Note: One of the main tools of Robocomp, robocompdsl is using pyparsing and the current code doesn't work with 2.4 version of this library. With the previous commands, we are installing the 2.2 version (python-pyparsing=2.2.0+dfsg1-2). If you have a more recent version of pyparsing installed with apt or pip we recommend you to uninstall it and install the 2.2 version. You can check your current version of pyparsing with this command:
python3 -c "import pyparsing; print(pyparsing.__version__)"
cd to your home directory (you are probably in it already) and type:
git clone https://github.com/robocomp/robocomp.git
Now we will create a symbolic link so RoboComp can find everything. You will have to enter your password:
sudo ln -s ~ /home/robocomp
(the ~ is in Alt-4)
Edit your ~/.bashrc file
Add these lines at the end:
export ROBOCOMP=~/robocomp export PATH=$PATH:/opt/robocomp/bin
make bash process the modified file by typing:
Done! Now let's compile and install the whole thing:
sudo [ -d /opt/robocomp ] && rm -r /opt/robocomp cd robocomp mkdir build cd build cmake .. make sudo make install
If you want to compile Robocomp with support for FCL, follow the instructions in the Robocomp with FCL tutorial.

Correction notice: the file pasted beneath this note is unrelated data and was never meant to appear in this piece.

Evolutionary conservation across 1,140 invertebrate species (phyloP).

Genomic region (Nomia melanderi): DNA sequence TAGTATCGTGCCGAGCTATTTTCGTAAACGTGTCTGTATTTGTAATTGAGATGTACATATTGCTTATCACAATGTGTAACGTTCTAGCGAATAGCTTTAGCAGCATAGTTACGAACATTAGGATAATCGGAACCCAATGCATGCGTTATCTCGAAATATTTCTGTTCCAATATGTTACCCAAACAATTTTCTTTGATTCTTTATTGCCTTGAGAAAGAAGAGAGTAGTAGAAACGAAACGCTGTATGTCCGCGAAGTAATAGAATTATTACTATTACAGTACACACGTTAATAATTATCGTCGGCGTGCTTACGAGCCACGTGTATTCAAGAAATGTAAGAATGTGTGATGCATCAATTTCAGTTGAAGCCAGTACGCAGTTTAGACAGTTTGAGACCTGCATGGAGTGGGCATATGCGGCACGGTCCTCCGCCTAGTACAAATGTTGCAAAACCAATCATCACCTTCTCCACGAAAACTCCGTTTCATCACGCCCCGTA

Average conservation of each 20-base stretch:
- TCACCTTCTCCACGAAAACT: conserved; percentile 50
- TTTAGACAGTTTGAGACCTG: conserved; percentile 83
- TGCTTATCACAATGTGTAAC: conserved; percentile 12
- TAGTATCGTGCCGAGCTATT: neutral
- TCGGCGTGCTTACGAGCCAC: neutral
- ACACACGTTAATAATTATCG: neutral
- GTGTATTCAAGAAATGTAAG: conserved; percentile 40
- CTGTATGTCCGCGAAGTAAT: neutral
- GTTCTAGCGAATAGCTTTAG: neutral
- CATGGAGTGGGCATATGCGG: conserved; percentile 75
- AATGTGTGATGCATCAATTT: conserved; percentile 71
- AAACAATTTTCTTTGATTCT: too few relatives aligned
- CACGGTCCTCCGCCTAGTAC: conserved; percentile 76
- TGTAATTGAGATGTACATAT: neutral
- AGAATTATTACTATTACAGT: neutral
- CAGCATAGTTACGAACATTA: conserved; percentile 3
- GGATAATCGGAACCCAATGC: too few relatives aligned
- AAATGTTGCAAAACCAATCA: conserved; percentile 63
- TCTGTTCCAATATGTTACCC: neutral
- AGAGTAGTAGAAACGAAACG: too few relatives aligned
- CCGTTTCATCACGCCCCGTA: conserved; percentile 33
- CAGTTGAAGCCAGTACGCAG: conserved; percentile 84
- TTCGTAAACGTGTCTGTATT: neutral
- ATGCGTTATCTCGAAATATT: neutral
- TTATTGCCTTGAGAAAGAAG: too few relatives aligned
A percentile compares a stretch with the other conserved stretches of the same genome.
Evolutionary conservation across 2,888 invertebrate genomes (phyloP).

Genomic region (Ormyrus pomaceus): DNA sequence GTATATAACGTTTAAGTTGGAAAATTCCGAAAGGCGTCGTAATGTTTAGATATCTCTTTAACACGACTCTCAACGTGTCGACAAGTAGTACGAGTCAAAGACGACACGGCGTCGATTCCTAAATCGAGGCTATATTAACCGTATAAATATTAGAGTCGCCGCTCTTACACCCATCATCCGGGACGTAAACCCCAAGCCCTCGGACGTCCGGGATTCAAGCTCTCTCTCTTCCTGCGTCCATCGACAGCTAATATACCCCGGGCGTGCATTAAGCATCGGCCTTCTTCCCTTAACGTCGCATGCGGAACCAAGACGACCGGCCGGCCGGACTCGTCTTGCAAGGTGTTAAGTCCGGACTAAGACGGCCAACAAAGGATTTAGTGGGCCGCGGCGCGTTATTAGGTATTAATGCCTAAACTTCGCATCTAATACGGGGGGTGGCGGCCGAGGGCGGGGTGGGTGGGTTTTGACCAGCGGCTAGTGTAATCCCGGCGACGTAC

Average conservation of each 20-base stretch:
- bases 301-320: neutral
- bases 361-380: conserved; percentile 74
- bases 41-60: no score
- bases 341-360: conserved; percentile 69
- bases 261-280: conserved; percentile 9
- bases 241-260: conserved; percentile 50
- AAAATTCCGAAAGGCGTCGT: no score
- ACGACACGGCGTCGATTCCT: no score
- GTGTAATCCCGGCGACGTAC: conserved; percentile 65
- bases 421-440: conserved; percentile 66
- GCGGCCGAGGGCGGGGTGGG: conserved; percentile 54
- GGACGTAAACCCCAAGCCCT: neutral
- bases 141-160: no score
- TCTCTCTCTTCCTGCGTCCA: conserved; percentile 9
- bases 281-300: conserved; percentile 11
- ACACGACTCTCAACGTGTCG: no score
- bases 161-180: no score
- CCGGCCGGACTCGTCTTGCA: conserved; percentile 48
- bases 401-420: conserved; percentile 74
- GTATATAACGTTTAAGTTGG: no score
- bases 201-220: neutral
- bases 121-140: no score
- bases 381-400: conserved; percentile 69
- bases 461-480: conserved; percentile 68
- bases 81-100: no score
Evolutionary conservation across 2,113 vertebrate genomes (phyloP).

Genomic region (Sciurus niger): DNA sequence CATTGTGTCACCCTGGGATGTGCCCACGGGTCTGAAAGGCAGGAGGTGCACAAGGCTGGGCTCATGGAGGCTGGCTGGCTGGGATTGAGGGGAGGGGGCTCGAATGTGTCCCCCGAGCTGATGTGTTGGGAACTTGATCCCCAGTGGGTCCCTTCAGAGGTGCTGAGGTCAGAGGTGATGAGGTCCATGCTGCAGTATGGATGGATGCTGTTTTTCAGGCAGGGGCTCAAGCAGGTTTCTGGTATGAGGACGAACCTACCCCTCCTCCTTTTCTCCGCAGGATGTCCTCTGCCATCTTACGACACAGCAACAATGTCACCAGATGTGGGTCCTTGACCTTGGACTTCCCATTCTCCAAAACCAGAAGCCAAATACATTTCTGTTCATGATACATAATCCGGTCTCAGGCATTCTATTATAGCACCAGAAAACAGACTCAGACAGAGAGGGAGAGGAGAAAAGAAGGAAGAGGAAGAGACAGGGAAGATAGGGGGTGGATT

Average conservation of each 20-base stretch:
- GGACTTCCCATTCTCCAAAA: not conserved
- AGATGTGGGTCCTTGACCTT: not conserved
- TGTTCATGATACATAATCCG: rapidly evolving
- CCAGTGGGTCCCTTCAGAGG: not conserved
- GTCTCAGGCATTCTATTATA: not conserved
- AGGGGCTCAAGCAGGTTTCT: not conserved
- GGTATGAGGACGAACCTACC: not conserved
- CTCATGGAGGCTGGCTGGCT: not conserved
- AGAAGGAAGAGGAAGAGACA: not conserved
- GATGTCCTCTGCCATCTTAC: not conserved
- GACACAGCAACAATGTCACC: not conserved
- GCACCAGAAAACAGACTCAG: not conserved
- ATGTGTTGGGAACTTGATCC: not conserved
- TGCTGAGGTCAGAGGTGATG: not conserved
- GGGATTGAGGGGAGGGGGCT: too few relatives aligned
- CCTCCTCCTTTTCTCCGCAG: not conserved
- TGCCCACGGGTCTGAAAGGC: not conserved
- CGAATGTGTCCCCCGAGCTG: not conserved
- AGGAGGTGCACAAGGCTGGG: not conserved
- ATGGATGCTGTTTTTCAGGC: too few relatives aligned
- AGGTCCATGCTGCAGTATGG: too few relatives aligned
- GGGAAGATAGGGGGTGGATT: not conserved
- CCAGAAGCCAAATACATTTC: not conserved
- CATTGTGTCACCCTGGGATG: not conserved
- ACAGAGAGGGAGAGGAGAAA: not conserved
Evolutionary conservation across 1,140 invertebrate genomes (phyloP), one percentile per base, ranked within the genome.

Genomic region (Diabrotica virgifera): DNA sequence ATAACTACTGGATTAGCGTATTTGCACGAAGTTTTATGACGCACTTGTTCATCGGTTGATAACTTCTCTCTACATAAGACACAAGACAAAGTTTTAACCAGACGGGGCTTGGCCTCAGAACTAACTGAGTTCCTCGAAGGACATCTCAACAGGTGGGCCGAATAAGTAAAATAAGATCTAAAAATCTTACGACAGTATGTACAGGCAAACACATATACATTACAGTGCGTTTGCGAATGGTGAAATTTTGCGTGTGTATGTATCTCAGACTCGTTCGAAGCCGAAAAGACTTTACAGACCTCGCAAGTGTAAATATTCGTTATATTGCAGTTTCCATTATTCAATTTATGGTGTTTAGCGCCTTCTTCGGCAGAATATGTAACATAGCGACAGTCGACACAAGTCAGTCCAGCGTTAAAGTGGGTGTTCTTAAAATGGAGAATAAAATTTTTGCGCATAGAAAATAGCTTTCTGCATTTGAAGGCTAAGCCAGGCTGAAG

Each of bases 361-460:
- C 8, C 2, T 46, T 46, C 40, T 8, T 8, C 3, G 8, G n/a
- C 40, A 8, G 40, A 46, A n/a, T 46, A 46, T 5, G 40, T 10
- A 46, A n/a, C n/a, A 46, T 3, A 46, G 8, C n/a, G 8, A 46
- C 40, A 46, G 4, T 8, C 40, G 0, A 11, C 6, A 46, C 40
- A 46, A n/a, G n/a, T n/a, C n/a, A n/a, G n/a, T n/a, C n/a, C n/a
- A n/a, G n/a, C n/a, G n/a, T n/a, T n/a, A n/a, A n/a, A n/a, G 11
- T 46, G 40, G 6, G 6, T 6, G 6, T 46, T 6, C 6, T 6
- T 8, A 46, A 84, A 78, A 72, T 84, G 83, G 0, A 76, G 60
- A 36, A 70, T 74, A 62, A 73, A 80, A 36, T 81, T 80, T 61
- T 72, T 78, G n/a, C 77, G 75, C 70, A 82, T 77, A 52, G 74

The RoboComp's core libraries and simulator should now be compiled and installed in
Let's now tell Linux where to find RoboComp's libraries:
sudo nano /etc/ld.so.conf
and add the following line:
save the file and type:
Done! Now let's have some fun.
Testing the installation using the RCIS robotics simulator
We will first fetch some meshes and textures used by the simulator (it will take a while):
cd ~/robocomp git annex get .
Now let's run the simulator.
cd ~/robocomp/files/innermodel rcis simpleworld.xml
You can also use the default
innermodel/simpleworld.xml anywhere if you have set the ROBOCOMP environment variable.
Congratulations! RCIS should be up and running with a simple robot endowed with a laser and an RGBD camera, moving on a wooden floor. Don't forget to turn around the floor to see the robot from above.
Installing some RoboLab's components from GitHub
The software of the robots using RoboComp is composed of different software components working together, communicating among them. What we just installed is just the core of RoboComp (the simulator, a component generator, and some libraries). To have other features like joystick control we have to run additional software components available from other repositories, for example, robocomp-robolab: